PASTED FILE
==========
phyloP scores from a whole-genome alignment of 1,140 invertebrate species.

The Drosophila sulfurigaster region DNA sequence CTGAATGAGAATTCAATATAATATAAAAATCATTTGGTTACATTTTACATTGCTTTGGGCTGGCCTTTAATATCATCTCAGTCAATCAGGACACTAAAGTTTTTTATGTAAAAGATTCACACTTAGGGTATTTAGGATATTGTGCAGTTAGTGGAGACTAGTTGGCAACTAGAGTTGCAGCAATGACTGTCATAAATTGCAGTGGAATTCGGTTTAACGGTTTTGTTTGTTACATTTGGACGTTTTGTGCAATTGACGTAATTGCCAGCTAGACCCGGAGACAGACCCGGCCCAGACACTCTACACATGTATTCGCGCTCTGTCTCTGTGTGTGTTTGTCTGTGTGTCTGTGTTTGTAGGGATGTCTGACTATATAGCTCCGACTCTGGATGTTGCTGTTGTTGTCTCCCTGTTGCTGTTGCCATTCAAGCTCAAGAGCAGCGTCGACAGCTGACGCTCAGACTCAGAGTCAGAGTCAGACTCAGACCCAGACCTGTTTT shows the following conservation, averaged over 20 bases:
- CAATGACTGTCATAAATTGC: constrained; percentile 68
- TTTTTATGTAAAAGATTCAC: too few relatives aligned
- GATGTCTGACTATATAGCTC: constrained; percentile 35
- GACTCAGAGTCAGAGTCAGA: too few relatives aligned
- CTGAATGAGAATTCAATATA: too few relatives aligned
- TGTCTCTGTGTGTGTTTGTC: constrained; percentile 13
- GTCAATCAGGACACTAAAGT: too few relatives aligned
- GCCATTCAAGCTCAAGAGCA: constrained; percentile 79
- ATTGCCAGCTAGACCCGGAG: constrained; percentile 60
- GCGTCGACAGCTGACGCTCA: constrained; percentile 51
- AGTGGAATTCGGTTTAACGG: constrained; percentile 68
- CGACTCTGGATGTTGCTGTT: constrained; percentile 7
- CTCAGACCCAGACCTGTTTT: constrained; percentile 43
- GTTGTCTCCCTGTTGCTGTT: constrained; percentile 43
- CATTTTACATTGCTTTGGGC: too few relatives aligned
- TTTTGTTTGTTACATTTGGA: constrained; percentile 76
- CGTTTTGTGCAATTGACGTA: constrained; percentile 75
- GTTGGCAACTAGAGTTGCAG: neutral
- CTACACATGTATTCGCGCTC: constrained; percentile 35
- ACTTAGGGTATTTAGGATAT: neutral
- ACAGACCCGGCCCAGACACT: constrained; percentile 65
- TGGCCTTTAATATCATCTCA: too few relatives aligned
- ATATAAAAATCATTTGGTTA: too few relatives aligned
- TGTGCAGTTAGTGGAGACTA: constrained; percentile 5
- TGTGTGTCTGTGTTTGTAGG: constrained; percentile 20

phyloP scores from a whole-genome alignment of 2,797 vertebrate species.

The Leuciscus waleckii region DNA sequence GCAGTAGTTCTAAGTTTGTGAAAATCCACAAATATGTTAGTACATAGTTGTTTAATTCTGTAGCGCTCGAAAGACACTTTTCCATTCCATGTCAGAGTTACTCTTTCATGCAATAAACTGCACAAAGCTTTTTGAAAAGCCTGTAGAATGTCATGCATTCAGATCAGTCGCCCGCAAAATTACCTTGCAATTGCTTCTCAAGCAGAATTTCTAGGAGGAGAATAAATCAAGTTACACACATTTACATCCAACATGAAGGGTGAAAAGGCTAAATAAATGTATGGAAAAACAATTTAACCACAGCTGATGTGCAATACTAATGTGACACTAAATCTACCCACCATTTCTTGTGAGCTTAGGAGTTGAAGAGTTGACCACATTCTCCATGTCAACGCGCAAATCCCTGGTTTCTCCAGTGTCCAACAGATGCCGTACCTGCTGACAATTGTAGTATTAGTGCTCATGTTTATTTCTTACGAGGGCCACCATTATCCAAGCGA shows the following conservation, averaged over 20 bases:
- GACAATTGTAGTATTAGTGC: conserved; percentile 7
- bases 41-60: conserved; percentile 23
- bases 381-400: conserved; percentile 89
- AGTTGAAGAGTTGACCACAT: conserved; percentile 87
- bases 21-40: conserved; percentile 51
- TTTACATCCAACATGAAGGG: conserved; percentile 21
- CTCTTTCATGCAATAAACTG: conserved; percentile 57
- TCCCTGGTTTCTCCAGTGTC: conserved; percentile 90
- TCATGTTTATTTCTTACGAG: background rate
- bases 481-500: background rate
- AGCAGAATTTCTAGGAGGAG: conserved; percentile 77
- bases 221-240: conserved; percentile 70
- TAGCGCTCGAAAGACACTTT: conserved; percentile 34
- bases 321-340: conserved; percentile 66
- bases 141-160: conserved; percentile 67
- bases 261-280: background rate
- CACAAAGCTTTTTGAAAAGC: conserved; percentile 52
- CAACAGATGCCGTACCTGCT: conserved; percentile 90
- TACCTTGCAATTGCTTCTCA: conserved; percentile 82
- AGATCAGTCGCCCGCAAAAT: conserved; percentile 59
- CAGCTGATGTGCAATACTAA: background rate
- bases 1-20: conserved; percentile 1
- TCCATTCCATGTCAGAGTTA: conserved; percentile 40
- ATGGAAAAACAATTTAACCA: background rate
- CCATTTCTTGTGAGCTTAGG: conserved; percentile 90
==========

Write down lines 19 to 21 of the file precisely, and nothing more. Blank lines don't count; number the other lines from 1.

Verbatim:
- CGTTTTGTGCAATTGACGTA: constrained; percentile 75
- GTTGGCAACTAGAGTTGCAG: neutral
- CTACACATGTATTCGCGCTC: constrained; percentile 35